Sure, Napoleon was short, but that wasn't the source of his complex. No, any historian worth the salt rimmed round a margarita glass will tell you it was the defeat of the munchkin's superior French Army at the hands of a ragtag gang of Mexicans that made the little guy so utterly insecure. The historic battle took place on Cinco de Mayo (that's May 5 to you, gringo), and today we celebrate the great military victory by chasing shots of Patrón with lime-splashed Coronas. There are plenty of places to have your brain pickled in tequila on Cinco de Mayo. Mexican spots around the city will be inundated with revelers. La Tapatia (1749 Richmond, 713-521-3144) will be hosting live mariachi bands, and Thirsty Cactus Cantina (2416 Brazos, 713-521-1776) will have tents in the parking lot, where roves of partyers can take in a show by Silver Leaf. Berryhill Baja Grill (702 East 11th, 713-225-2252) is getting in on the fun with live original act Sister Sister playing on the patio next to a free happy-hour tamale bar.
Not interested in getting borracho to celebrate the day? No problem. Head on down to the Cinco de Mayo Book Fiesta and listen to readings from children's authors Pat Mora and Ethriam Cash Brammer. The event is scheduled at 11 a.m. at the Alley Theatre (615 Texas, 713-228-8421) on...May 7 (don't ask us).
Also on Saturday, the League of United Latin American Citizens will be hosting a parade downtown. It begins at 10 a.m., at the corner of Texas and Hamilton by Minute Maid Park, and ends at the corner of Texas and La Branch (for info, call 713-695-5980).
A lesbian Latina uncovers a killing in Desert Blood
In Juárez, right across the Rio Grande from El Paso, the mutilated bodies of more than 300 women have been found over the last 12 years, and the killer -- or killers -- have never been caught. Alicia Gaspar de Alba is a poet, novelist and UCLA professor who grew up in the El Paso area. This week, she'll be reading from her latest book, Desert Blood, which uses those gruesome murders as a backdrop for a highly personal, semiautobiographical mystery. Touching on so many hot-button issues it's surprising the pages don't burst into flames, the novel tells the story of a Los Angeles woman who, with her girlfriend, is trying to adopt a baby from El Paso. But the woman carrying the child turns up dead, and the protagonist finds herself caught up in the conspiracy surrounding the crime. The author reads at 6 p.m. on Thursday, May 5. Brown Auditorium, Museum of Fine Arts, Houston, 1001 Bissonnet. For information, call 713-524-7821 or visit www.voicesbreakingboundaries.org. Free. -- Scott Faingold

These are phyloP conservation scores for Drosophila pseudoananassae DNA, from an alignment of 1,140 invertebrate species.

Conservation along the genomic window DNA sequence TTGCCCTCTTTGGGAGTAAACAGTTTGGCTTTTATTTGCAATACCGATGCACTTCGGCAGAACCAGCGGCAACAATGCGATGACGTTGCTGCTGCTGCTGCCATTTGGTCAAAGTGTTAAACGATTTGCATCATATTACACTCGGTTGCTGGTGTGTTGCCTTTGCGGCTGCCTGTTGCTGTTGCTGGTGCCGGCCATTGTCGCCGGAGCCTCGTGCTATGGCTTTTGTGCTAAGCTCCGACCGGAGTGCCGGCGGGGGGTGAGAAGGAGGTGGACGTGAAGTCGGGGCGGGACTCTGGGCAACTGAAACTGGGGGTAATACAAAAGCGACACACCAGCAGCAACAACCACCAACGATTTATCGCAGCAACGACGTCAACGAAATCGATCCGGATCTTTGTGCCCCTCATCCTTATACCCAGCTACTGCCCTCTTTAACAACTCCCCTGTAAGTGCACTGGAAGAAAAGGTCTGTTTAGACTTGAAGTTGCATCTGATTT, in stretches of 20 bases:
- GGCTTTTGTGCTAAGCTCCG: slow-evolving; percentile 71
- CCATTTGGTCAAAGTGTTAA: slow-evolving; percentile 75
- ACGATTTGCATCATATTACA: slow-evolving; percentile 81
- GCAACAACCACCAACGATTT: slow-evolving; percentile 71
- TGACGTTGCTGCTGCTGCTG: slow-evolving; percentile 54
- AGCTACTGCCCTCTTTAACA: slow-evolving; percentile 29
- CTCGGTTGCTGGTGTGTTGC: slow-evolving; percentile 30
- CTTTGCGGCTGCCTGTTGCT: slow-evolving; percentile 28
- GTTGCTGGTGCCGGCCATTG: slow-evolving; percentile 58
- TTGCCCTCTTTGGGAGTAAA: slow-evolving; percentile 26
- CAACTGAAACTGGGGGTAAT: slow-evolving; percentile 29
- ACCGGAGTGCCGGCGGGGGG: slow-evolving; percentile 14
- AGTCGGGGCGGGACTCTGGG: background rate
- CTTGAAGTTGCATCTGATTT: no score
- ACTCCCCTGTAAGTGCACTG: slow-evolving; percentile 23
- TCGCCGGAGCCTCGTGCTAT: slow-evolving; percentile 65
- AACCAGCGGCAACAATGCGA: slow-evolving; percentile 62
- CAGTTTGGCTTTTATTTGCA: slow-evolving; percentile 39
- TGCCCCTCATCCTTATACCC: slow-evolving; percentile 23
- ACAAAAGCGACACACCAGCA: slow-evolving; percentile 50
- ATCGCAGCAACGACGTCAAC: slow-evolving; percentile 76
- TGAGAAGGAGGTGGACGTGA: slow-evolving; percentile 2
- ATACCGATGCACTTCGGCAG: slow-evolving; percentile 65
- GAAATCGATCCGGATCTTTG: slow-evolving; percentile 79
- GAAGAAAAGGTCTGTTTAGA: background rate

BEEN THERE, DONE THAT
My day of trying to break into the Biz starts at Toc Bar, where, as I stand among an impossibly hot crowd, I've never felt older, more unattractive or lamer. It's a breezy Saturday afternoon, and while gorgeous young hipsters (all aged between 18 and 24) stand and chat outside, the wind blows through their hair like a slow-motion shot in a Britney video.
It's fitting that they look like pop stars, since they're all here to try out for MTV's The Real World. Since 10 a.m., hundreds of these ridiculously attractive, eager young folks -- some from as far away as Louisiana and even Missouri -- have lined up. Two nearly identical blonds chat me up because I look "official" (read: old). A Hayden Christensen look-alike with a tight tee and boy-band hair sneers at me when he realizes I'm not a casting agent.
True to MTV style, the casting call is a party. While a DJ spins, a hot brunette grinds on a pole in the middle of the club. Meanwhile, folks are taken in ten at a time, sat down and asked a barrage of random questions. In the end, several lucky kids are held back for second interviews.
Being too, um, "seasoned" for MTV (again, read: old), I head to the Galleria for an open casting call by Inside TV magazine, which is offering a chance at walk-on roles on some network shows. Hopefuls stand in front of the camera and read from a screen as their image is superimposed on an image from a real TV show. I read as Charlie (Sheen, that is) from Two and a Half Men. I'm not saying I'm the next George Clooney, but I think I'll be sending Spielberg the link to my performance. (And if you want to witness my humiliation, e-mail me and I'll send it to you, too.) -- Steven Devadanam
An Odd Slant
All right, what's the deal with Asian-American filmmakers and the topic of hair? A quick glance at the featured lineup for the fifth annual Slant Film Festival reveals both Hairwolf, about a disgruntled lycanthrope, and The Hairs, which follows the adventures of a man obsessed with achieving personal hairlessness. Hmmm. But the follicle focus is sidestepped in other films on the bill, including Top Woman Shooter, about a handgun-champion mom (perfect Mother's Day fare) and How to Make Kimchi According to My Kun-Umma, which functions as both an impromptu Korean cooking class and a peek into immigrant folkways. Festival runs at 8 p.m. on Saturday, May 7, and 3 p.m. Sunday, May 8. Aurora Picture Show, 800 Aurora. For information, call 713-868-2101 or visit www.hyphenmagazine.com. $5. -- Scott Faingold
Bust a Move
Why snap photos of your honey's hot lil' bod when you can have a full-scale sculpture? Artist Craig Dunn Clark will be taking commissions from folks happy with their six-packs at the opening of the exhibit "2 Shes and 1 He" at Yol Art Gallery. Clark (the "He") also will debut his sensual body casting and bust sculptures. Meanwhile, Bernice Peacock and Liz Patterson Roberts (the "Shes") will unveil paintings on found objects, like fuse boxes and heaters, and bright acrylic works, respectively. Opening reception at 6 p.m. to 9 p.m. Friday and Saturday, May 6 and 7. Exhibit runs through June 30. 801 Studewood. For information, call 713-802-0343 or visit www.yolart.com. Free. -- Steven Devadanam